Elevate Your Harvest: How To Build Raised Garden Beds And Get The Most From Your Garden
I am a big fan of using raised beds for gardening. My family has built and used them in the past, and each time we do I feel like we get better and better at it. I like using raised beds for a number of reasons, but the two that top that list are that they help the garden look very orderly and neat, and they’re easy to get to and to keep weeded.
With raised garden beds you also have the advantage of creating and perfecting the soil right from the start. Since it won’t get walked on, the soil will remain loose and airy at all times, something plants and their developing roots need to grow. It also benefits from excellent drainage. But perhaps I am forgetting my absolute favorite reason to use raised garden beds…which is that you can extend your gardening season well into the fall, start harvesting much earlier in the spring, and even overwinter some vegetables. You can create a harvest the whole year through. Yum.
To learn about four-season gardening, I highly suggest Elliot Coleman’s books, Four-Season Harvest and The Winter Harvest Handbook. Some of the vegetables we’ve had luck with growing year-round, and plan on working with this winter are winter density lettuce, giant winter spinach, evergreen hardy bunching onions, curly vates kale (but really, any kale would be fine), wild arugula and chard. There are others, too; raised gardens open up a whole new world of gardening.
Building the Beds
When we moved to our new house this past spring there were some really nice thick pine boards in the basement; we used them to make two raised garden beds. When we build more beds, we’ll most likely get the same thick cut of wood, except we’ll use cedar, which is naturally rot- and insect-resistant. Depending on what you have lying around, you can always repurpose or reuse some materials as long as they haven’t been treated with harsh chemicals that could leach into your healthy, growing food.
To build the beds, my husband, Jason, made some cuts and pieced the wood together, screwing in each corner twice and bracing it with a triangular scrap of wood at the bottom. Our board lengths were 12 foot 3 inches each, so each finished bed ended up measuring 12 foot 3 inches long by 4½ feet wide, and approximately 12 inches deep. Jason also took a two-by-four and braced the bottom center of each bed, just to help keep it from bowing out after we added the soil and fill. In the past we hadn’t done that, and after a couple years the beds got a little misshapen. I doubt that would happen with these beds since the wood is so thick, but we decided to do it anyway as a precaution.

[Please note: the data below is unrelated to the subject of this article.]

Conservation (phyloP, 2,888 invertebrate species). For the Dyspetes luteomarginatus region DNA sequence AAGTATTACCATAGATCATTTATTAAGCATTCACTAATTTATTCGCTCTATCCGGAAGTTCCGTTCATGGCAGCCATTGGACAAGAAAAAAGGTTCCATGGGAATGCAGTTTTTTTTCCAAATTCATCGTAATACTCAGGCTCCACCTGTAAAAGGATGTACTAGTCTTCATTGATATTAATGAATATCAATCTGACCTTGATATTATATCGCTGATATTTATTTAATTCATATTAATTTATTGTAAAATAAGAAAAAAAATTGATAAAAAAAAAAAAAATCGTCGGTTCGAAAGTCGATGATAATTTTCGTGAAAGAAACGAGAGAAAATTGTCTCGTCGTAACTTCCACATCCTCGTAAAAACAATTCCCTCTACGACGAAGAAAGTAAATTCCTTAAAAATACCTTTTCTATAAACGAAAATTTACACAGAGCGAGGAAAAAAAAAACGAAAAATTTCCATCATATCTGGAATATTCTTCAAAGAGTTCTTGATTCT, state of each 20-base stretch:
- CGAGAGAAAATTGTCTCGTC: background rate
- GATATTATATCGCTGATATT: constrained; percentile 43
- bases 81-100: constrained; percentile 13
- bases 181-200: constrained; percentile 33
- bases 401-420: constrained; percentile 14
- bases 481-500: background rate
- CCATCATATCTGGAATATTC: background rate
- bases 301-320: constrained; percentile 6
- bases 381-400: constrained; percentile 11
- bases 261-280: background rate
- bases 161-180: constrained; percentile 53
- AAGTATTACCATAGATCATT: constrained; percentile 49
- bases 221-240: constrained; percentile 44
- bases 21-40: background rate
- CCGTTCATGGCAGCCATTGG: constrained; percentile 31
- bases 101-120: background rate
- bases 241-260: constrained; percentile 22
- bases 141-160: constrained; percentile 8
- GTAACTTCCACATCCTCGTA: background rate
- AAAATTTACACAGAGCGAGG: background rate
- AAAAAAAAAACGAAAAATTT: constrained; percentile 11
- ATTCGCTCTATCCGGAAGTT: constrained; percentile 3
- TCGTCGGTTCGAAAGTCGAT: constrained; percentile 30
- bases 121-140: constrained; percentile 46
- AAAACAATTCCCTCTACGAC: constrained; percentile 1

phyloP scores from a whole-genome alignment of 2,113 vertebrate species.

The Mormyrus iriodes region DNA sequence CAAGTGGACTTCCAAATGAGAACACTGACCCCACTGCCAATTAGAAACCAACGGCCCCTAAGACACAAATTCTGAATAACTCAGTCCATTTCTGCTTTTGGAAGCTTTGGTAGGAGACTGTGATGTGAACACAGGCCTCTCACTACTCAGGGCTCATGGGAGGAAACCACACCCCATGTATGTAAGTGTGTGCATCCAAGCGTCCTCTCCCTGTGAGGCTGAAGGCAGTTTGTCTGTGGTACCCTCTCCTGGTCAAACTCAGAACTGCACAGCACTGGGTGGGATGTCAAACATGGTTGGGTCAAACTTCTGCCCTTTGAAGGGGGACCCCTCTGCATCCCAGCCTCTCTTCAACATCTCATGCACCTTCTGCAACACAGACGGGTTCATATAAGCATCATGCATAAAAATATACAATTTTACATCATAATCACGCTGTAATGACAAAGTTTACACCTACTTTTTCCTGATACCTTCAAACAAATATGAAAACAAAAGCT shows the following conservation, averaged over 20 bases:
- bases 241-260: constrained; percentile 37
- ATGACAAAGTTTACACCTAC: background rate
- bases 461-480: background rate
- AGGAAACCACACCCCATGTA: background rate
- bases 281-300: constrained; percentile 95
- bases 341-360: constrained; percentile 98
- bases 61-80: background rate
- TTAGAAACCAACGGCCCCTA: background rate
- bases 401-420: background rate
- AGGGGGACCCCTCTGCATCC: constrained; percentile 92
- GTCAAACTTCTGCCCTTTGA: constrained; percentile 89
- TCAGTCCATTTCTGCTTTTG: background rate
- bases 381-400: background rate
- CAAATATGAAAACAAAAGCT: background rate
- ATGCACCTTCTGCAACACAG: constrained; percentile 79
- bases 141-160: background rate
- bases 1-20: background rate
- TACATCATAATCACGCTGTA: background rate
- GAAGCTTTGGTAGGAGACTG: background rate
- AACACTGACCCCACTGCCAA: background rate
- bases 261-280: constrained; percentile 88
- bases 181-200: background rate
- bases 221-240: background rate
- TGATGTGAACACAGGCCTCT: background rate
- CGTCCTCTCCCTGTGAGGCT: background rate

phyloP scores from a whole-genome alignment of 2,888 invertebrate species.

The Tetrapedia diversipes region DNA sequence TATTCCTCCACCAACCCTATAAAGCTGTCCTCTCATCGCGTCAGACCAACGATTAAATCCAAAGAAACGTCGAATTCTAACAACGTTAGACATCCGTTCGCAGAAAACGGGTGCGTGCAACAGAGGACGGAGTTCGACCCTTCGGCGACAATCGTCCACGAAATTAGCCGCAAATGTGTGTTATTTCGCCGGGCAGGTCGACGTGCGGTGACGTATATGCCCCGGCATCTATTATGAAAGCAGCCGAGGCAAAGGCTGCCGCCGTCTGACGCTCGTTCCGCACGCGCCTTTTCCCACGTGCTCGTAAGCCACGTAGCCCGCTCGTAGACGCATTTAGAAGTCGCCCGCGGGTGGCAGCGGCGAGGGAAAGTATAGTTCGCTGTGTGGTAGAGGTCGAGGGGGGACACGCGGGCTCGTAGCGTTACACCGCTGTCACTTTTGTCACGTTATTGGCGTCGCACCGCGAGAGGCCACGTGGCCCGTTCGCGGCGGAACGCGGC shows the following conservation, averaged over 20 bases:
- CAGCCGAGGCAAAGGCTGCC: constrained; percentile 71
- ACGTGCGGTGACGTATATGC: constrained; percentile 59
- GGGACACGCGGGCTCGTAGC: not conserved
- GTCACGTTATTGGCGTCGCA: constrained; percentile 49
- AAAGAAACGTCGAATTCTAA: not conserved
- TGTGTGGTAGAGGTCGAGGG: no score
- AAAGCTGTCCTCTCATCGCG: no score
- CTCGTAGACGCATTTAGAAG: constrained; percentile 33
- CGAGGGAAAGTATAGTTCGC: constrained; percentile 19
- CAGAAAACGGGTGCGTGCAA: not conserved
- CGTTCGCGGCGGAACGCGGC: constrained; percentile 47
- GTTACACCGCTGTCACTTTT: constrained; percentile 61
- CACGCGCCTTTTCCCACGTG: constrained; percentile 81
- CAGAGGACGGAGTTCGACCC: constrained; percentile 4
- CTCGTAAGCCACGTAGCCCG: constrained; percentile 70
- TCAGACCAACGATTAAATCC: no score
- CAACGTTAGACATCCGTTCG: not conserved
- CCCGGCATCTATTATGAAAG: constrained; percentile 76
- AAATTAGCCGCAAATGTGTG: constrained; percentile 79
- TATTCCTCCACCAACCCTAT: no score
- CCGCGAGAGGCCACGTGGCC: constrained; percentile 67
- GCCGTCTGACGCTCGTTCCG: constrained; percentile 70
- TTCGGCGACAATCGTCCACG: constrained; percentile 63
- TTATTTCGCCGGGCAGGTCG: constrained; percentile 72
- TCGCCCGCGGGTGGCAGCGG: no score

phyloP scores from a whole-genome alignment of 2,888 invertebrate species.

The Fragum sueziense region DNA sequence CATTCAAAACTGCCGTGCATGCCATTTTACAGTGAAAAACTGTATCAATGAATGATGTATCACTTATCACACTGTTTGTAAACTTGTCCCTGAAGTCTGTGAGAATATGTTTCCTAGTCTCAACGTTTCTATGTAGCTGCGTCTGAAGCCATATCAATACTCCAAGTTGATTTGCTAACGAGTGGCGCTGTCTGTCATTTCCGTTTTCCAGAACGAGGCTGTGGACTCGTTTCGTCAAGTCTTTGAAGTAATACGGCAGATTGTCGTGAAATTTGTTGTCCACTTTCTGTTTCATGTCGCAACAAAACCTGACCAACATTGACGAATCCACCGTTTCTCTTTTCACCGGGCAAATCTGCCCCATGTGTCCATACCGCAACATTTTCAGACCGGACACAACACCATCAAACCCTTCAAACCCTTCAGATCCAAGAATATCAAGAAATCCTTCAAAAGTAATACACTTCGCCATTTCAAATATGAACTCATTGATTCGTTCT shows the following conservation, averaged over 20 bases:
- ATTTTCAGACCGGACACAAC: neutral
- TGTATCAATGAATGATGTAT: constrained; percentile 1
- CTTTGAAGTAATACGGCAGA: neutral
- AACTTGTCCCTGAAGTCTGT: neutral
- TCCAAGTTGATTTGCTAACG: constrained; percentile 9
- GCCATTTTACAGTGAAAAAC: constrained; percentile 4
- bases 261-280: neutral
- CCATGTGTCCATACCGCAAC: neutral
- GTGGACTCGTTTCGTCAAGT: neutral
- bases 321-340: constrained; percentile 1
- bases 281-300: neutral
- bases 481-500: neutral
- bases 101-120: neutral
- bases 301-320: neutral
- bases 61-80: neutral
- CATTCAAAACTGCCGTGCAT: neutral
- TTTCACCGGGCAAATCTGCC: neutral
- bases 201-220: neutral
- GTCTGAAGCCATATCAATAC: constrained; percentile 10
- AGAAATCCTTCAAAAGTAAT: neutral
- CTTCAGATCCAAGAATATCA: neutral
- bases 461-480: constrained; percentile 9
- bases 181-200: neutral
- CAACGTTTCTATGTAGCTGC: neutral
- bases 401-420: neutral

Next, I layered. Going with a no-till approach to these garden beds, we got to put lots and lots of cardboard boxes left over from our move to good use. I started cutting cardboard and covered the ground inside each garden bed, directly on top of the grass. I was happy to preserve some of those boxes in some way. They are riddled with drawings and writings of my children, and using them this way seems like a happier solution than burning them. They’ll still just decompose and break down into the earth, but I like that better than the thought of fire, which seems like destruction to me. I don’t know how I can be sentimental about things like this, but sometimes I just am.
At one point my children came out and thought these boxes must be for them to play in, right? Nope, move over…it was time to add some hay. Jason brought a truckload of old hay from a nearby farm’s chicken barn. Chicken poop has a really high nitrogen content and typically should be fully composted before using it in the garden. While I don’t think that the chicken poop mixed in with the hay was completely decomposed—and it was definitely not composted— we did not add a concentrated amount. It was old, and I don’t think it will cause a problem simply by being included with a layer of the hay on the bottom of the soil. By the time any roots grow down to that level, if they do at all, the poop should be well decomposed.